• NPR's posting for its soon-to-be-vacant ombudsman position contains some troubling wording, according to New York University media professor Jay Rosen. Passages of the description instruct the ombud to refrain from "commentary or judgment"; on his blog, Rosen asks whether that appears "to prohibit the ombudsman from criticizing the performance of NPR journalists." Two former NPR ombudsmen, Alicia Shepard and Jeffrey Dvorkin, expressed concern to Rosen about the wording and the negative effect it would have had on their roles.
NPR's current ombudsman, Edward Schumacher-Matos, exits his position next month. Schumacher-Matos raised hackles within the organization last year for his extensive re-reporting and critical assessment of an NPR reporter's Pulitzer Prize–winning investigative series about Native foster care in South Dakota.
• Can't get enough of tote bags? The pubmedia advocacy group Protect My Public Media is holding a contest for fans of the ubiquitous pledge gifts to design the organization's "first official tote bag." Interested designers can submit mock-ups by Aug. 1; entries "should illustrate your personal experiences with public radio and television stations and reflect how your stations enrich your life and connects you with your community," according to the contest form. The grand-prize winner receives an iPad mini and, of course, a tote bag.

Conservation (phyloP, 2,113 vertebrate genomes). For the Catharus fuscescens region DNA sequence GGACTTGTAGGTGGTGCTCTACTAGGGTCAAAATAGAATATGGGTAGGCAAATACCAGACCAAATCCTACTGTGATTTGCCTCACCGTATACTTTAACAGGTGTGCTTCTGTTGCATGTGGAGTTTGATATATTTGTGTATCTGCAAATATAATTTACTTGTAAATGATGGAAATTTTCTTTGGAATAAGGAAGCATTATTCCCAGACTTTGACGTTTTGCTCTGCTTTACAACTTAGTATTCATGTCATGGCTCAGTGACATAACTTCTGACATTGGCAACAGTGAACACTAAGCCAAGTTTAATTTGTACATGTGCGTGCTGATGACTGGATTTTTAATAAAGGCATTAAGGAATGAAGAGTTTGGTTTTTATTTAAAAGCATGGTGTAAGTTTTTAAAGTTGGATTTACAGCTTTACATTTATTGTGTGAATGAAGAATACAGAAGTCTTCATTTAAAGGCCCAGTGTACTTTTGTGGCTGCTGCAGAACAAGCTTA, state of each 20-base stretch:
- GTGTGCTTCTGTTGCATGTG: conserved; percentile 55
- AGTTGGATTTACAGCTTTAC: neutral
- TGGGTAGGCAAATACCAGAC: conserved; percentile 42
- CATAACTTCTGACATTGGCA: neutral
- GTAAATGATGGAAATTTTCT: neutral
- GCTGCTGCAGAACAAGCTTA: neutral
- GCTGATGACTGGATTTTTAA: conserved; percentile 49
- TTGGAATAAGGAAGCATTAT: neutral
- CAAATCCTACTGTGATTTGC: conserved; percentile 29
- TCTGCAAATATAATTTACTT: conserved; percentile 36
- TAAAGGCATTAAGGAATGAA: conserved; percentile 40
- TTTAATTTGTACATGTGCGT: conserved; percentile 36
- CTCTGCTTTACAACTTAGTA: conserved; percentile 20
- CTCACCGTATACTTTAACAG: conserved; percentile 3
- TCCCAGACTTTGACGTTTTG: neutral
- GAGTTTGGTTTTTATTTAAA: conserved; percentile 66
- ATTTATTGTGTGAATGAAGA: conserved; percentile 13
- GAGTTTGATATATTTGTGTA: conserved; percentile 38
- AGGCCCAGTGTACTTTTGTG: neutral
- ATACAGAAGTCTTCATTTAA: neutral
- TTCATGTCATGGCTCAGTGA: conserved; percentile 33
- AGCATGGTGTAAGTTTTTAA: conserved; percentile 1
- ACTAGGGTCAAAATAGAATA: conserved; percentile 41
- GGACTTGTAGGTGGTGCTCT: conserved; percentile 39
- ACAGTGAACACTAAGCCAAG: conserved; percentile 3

• The FCC has extended its website's open-comment deadline for proposed net-neutrality legislation until Friday, due to a problem with its filing system. The initial deadline for comments was Tuesday. FCC Special Counsel for External Affairs Gigi Sohn announced the extended deadline on Twitter.
— Gigi Sohn (@GigiBSohnFCC) July 15, 2014
• PBS has named Scott Nourse v.p. of product development for its PBS Digital division, where he will oversee all digital product development. Nourse comes to the pubcaster from Sony Pictures Interactive, where he was s.v.p. of product operations. He will report to Ira Rubenstein, s.v.p. and g.m., PBS Digital. Nourse fills the position vacated in January by Jon Brendsel, who left PBS to join the network's former head of digital Jason Seiken at the Telegraph Media Group in London.
• Radiolab's Jad Abumrad and Robert Krulwich dropped by The Colbert Report Monday to discuss the nature of curiosity with Stephen Colbert. While the pair tried to explain cloud weight to Colbert, they also admitted that their NPR/WNYC show is likely to be enjoyed by stoned college students.